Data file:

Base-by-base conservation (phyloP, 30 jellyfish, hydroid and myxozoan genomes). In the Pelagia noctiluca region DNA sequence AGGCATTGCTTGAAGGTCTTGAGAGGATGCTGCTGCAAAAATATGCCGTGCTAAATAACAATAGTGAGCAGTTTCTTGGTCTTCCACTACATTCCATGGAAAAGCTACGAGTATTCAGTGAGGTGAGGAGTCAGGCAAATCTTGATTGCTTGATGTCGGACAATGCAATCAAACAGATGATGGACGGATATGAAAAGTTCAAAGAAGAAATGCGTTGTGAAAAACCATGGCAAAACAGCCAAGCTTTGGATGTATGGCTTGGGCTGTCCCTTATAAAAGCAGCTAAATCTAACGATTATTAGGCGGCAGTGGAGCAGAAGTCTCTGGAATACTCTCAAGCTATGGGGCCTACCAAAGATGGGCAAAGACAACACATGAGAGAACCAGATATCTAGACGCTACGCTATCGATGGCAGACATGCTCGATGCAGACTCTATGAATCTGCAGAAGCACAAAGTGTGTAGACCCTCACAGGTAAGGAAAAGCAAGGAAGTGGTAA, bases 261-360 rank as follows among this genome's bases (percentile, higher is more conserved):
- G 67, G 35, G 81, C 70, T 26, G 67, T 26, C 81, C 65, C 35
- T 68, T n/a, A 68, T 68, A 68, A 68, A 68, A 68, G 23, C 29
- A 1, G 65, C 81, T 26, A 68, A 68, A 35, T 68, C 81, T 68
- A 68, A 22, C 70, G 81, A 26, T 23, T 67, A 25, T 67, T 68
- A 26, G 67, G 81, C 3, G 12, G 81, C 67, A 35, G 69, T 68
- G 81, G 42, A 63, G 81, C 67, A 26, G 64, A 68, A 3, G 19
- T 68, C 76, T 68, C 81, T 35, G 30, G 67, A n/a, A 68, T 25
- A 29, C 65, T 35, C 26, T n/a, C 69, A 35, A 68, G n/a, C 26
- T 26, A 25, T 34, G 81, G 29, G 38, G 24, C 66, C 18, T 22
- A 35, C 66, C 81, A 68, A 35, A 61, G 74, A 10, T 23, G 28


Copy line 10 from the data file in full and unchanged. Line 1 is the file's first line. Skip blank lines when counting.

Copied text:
- T 26, A 25, T 34, G 81, G 29, G 38, G 24, C 66, C 18, T 22